“Most companies today…understand that in the 21st century an organisation must be a citizen of the community in every respect and accept its role as an agent for social change in the community.”
– Seitel (2007) about Corporate Citizenship
A. Can borderless communication drive responsibility?
As society has made a move into the 21st century, one of the most important questions to be asked is what efforts will be undertaken to define and maintain strong relationships between organisations and communities. Community relations can be defined as a function that identifies an organisation’s mission and evaluates public attitudes in order to establish and maintain mutually beneficial relationships between organisations and the communities they operate in.
However, new technological devices that further global interconnectedness and “borderless communication” (Flew, 2008, p.25) are increasingly shedding light on organisational ethics and their approach to corporate social responsibility. As stakeholders become increasingly technologically savvy and gain knowledge of business practices online, multinational organisations progressively have to prove their trustworthiness and reliability, not only in monetary terms, but also with regard to their social identity. Therefore, public relation practitioners have to develop and maintain effective relationships with organisations, key publics and audiences within the community through engaging both parties to participate and interact with each other.
B. Community as term for creative tension
There are various ways in defining the notion of community. A wide spread connotation of community is a geographical one – a village, a state, or a nation. Plaisance states, “the Internet has allowed the cultivation of new, interest-based communities that transcend geography in unprecedented ways” (2009, p.200). Thus, it seems that everybody thinks of the term in different ways.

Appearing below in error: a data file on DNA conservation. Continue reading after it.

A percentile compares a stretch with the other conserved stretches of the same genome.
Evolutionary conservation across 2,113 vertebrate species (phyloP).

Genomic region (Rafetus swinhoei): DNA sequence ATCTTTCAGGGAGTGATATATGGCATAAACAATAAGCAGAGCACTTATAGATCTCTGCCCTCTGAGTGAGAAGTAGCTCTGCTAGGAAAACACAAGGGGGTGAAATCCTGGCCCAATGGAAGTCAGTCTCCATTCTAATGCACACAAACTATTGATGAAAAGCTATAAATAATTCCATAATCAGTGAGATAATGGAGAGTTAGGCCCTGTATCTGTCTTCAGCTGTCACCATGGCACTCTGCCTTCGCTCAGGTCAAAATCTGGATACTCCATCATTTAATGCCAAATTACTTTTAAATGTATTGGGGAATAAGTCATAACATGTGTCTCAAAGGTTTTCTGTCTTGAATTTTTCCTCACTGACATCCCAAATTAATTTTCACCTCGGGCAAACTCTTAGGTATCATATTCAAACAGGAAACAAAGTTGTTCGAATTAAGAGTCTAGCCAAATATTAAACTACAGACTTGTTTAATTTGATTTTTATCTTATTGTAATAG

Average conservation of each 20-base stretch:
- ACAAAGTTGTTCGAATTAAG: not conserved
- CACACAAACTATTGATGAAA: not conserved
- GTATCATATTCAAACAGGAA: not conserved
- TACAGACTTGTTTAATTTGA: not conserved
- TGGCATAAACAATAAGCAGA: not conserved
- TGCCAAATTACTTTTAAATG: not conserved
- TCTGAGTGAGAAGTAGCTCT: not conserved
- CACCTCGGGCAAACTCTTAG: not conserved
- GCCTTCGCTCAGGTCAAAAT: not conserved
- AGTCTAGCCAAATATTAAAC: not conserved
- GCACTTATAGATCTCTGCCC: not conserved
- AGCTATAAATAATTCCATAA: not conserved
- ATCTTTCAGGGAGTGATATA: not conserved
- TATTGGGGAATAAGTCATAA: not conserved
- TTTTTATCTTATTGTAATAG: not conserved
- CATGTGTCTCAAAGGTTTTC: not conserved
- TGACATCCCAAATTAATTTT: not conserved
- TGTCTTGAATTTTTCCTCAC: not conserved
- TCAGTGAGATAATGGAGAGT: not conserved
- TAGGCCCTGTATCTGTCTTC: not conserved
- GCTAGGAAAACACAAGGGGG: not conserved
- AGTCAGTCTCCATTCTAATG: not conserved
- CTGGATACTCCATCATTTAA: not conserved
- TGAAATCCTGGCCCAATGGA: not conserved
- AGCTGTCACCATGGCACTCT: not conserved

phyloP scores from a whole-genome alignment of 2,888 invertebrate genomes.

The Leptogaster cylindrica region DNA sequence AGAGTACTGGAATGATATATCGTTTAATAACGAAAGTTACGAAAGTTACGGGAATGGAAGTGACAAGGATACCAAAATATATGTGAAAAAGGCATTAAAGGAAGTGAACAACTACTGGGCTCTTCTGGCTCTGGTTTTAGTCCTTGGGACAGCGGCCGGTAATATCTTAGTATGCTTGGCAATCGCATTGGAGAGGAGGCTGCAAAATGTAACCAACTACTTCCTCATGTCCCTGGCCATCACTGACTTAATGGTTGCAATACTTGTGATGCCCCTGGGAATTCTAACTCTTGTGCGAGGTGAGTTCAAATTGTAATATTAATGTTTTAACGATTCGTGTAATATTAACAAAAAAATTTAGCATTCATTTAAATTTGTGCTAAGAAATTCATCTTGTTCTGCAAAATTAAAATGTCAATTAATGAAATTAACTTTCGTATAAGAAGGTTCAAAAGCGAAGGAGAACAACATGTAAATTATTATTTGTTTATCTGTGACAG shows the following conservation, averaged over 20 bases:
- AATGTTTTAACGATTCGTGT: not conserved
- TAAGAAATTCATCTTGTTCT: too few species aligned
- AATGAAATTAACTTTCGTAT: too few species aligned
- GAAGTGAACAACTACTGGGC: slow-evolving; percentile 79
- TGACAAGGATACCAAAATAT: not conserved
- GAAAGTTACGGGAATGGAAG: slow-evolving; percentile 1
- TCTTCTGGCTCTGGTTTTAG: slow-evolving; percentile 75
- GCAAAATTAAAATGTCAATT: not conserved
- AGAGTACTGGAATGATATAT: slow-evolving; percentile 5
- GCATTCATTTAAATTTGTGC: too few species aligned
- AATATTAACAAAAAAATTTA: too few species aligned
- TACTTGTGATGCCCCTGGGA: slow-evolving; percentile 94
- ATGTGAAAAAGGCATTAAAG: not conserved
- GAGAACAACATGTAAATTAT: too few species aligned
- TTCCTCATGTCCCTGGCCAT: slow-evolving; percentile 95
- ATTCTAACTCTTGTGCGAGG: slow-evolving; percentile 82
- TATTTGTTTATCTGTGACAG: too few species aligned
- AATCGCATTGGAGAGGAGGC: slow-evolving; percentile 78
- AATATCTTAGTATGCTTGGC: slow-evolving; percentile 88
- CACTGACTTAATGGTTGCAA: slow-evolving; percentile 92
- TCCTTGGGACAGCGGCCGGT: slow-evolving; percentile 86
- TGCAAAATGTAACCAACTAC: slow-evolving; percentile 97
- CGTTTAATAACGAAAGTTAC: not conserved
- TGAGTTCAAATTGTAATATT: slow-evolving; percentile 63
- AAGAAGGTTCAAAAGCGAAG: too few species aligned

However, the accepted opinions fail to resolve the notion that community is a rather loaded concept in ethical thinking in general and socially responsible acting in particular. For instance, Aristotle in his Politics thought about community not only in terms of cooperation, but also with a view to conflict. He disagreed with Plato’s notion of collective identity because “it pushes a goal of eliminating social tension created by heterogeneity” (Yack, 1993, p.30). Applying this notion to the concept of community relations, it seems obvious that organisations can only take an active role in communities they operate in when they are willing to listen to a variety of environmental and social issues that drive stakeholders’ attitudes. Treating each individual community problem the same way would further the gap between organisations and the community. For Aristotle “the creative tension that emerges from combinations of sharing and difference is one of the essential features of community” (Yack, 1993, p.31). Thus, recognising and addressing specific community issues and needs can contribute to the organisation’s profitability, its image, its employer morale, and its customer loyalty.